3. As you’re speaking your prayer (speaking allegedly increases the strength of the signal), ask to receive your confirmation by a burning on somebody else’s bosom (your sleeping and un-forewarned spouse is a good victim). Immediately following your inquiry, unassumingly ask the person if they have had any unusual feelings in the last few minutes. Don’t be surprised if the answer to this question is yes, as you should know that people feel many things throughout the day. To control for this, you can pray several times for an extended period of time (say two weeks) at random intervals. However, it’s been observed that the main feeling this method generates is annoyance and/or anger.
  4. If your spouse is sick and tired of your asking him/her how they’re feeling, it may be time to move things to the next level. This next method may seem a bit radical, but we are talking about your eternal salvation here and I’m sure you would rather not leave anything to pure chance or “gut feeling.” Since God has not given us the option of how to receive confirmation, we’re pretty much bound to the burning of the bosom. But fortunately, like many scriptural things, he did leave it open for interpretation. As you’re finishing your prayer asking for confirmation, ask for a literal burning of your bosom. Outside of some small cases of spontaneous combustion, this may be a pretty good indication of divine intervention (especially if it can be repeated consistently). I would, however, strongly advise in specifying the size, length, and degree of the burn to avoid a trip to the ER every time.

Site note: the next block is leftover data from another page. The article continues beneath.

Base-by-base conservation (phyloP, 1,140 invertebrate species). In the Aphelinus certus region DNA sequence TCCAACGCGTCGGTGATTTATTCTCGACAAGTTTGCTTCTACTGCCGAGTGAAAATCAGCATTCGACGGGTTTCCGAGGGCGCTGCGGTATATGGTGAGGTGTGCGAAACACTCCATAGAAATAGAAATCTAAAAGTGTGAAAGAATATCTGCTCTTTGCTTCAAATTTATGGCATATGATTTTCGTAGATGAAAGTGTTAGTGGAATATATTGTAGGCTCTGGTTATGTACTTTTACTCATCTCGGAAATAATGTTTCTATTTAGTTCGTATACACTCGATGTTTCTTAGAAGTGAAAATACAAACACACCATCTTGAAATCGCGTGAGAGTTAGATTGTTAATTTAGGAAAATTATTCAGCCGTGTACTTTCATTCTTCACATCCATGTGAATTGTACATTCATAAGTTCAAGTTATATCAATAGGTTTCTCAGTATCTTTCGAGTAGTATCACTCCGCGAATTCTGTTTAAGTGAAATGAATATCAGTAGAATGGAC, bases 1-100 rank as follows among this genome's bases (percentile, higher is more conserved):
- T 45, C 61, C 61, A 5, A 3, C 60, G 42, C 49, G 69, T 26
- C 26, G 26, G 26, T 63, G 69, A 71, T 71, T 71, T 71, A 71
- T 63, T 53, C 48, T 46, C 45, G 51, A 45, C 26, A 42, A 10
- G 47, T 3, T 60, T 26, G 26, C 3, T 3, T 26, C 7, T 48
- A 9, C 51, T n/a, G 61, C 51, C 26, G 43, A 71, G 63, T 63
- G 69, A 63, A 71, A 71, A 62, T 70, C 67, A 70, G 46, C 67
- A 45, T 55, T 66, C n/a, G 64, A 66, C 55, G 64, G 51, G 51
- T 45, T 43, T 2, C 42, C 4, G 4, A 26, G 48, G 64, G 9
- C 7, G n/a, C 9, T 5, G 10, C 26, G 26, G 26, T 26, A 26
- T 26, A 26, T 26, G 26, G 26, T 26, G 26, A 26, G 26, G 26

5. Lastly, if you do pray and you do indeed receive a (non-literal) burning of your bosom, you might want to consider the possibility that Satan is simply fucking with you.